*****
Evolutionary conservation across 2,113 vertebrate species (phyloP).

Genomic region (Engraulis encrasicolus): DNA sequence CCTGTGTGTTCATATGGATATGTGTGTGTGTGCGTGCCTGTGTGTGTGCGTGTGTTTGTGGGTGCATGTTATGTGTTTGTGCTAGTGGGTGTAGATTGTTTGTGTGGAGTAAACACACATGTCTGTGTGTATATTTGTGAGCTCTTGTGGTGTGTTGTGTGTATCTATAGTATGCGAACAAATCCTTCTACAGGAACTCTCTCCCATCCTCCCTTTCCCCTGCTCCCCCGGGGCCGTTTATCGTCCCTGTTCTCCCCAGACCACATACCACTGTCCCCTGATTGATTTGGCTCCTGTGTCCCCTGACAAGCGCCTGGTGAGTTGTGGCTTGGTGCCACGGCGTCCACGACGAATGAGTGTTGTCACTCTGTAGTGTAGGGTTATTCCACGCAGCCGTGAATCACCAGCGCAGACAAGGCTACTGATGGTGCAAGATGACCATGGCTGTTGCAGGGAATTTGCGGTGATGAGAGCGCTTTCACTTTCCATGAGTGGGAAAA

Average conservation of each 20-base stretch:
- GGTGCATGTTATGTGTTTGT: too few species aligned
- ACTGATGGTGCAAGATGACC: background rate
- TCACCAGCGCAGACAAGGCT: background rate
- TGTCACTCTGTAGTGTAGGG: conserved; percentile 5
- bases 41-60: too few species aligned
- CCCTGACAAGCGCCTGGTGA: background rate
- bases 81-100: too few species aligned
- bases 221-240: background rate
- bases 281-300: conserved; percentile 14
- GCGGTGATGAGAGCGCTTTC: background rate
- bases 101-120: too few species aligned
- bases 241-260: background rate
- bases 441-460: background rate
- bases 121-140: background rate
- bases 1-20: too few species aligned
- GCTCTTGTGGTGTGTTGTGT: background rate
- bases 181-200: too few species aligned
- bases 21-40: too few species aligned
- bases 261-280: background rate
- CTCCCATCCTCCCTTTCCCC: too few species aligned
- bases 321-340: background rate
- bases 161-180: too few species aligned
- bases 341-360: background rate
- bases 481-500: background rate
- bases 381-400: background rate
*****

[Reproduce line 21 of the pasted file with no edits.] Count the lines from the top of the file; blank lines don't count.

- bases 21-40: too few species aligned